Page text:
Some marchers expressed a gnawing feeling that the sponsoring organizations do not have a coherent agenda beyond a radical flair.

“The rally needs to clarify what they mean by ‘solidarity,’” Andre Wang ’14 said. “After all, supporting the freedom of protests and supporting the termination of the dictatorship are drastically different.”

Wang concluded that the rally was “loud in passion but stammering in ideology.”

But some defended that the mission of the rally, contrary to popular cynicism, is not to assign blame or to prescribe any immediate solution to the crisis; rather, it is about creating a broad platform for different activist groups to come together and reaffirm common democratic values of freedom.

“The rally was not, as some are inclined to see it, an expression of blind anti-Americanism, although the reduction of reasoned political positions to 10-word chants invariably results in jarringly crude formulations along the lines of ‘US out of the Middle East,’” Gautam said. “I did not march against America, but in defense of the democratic ideals that this nation rightly espouses but does not always uphold.”

In addition to concerns about the coherency of the rally, some expressed concerns about the rally’s representation, despite the sizable number of people present.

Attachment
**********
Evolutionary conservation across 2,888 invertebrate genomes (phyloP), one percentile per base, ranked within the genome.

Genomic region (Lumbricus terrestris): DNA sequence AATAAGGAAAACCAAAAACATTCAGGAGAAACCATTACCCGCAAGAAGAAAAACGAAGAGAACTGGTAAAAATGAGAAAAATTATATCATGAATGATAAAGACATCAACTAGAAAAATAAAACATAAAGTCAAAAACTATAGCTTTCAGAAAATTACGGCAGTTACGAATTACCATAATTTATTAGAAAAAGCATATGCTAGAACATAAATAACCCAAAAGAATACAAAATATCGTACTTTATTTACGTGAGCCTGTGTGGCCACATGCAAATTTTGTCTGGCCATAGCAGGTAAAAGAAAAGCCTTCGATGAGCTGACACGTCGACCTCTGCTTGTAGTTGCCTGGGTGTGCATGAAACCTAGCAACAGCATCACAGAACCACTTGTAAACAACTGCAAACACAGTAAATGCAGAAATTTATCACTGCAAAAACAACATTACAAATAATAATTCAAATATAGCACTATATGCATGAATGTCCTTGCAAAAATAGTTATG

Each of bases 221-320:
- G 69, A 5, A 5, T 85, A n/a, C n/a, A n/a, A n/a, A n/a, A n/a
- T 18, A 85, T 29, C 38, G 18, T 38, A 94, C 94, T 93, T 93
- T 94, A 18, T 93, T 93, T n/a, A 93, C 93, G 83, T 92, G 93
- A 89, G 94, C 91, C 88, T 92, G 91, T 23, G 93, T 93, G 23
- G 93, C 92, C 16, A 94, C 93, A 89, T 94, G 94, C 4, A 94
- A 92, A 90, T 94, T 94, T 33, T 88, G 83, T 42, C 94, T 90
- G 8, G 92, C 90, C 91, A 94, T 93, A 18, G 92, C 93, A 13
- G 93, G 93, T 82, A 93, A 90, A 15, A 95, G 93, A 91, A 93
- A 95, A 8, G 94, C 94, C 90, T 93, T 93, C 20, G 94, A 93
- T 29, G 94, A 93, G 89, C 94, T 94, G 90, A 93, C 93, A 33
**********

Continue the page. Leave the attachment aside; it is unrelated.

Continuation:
“I was surprised that none of the Egyptian students or residents showed up,” said Dr. Mohamed Elgadi in a post-rally email interview.

He also lamented the absence of other minority groups, especially “the Latino and African voices,” and believed the outreach “could have been more effective.”

What was also noticeably missing from the rally, however, was the presence of Amherst students. A few observed the rally from Frost, and less than ten followed the entire event.

“Most of the students I’ve talked to aren’t so aware of the Egyptian situation,” David Baird ’14 said. “They know it’s going on, but they don’t often realize why.”

Many students confirmed that they knew about event, but believed their participation would make little difference.

Such attitude is perhaps what the rally is hoping to change.

“Try telling millions of people in Tahrir Square, Egypt that protests don’t matter, that protests don’t do anything, that protests don’t bring any change,” Michael Fiorentino said at the end of the rally, his voice booming, “What we are doing here today is only the start of a process here.”

Issue 14, Submitted 2011-02-09 02:26:15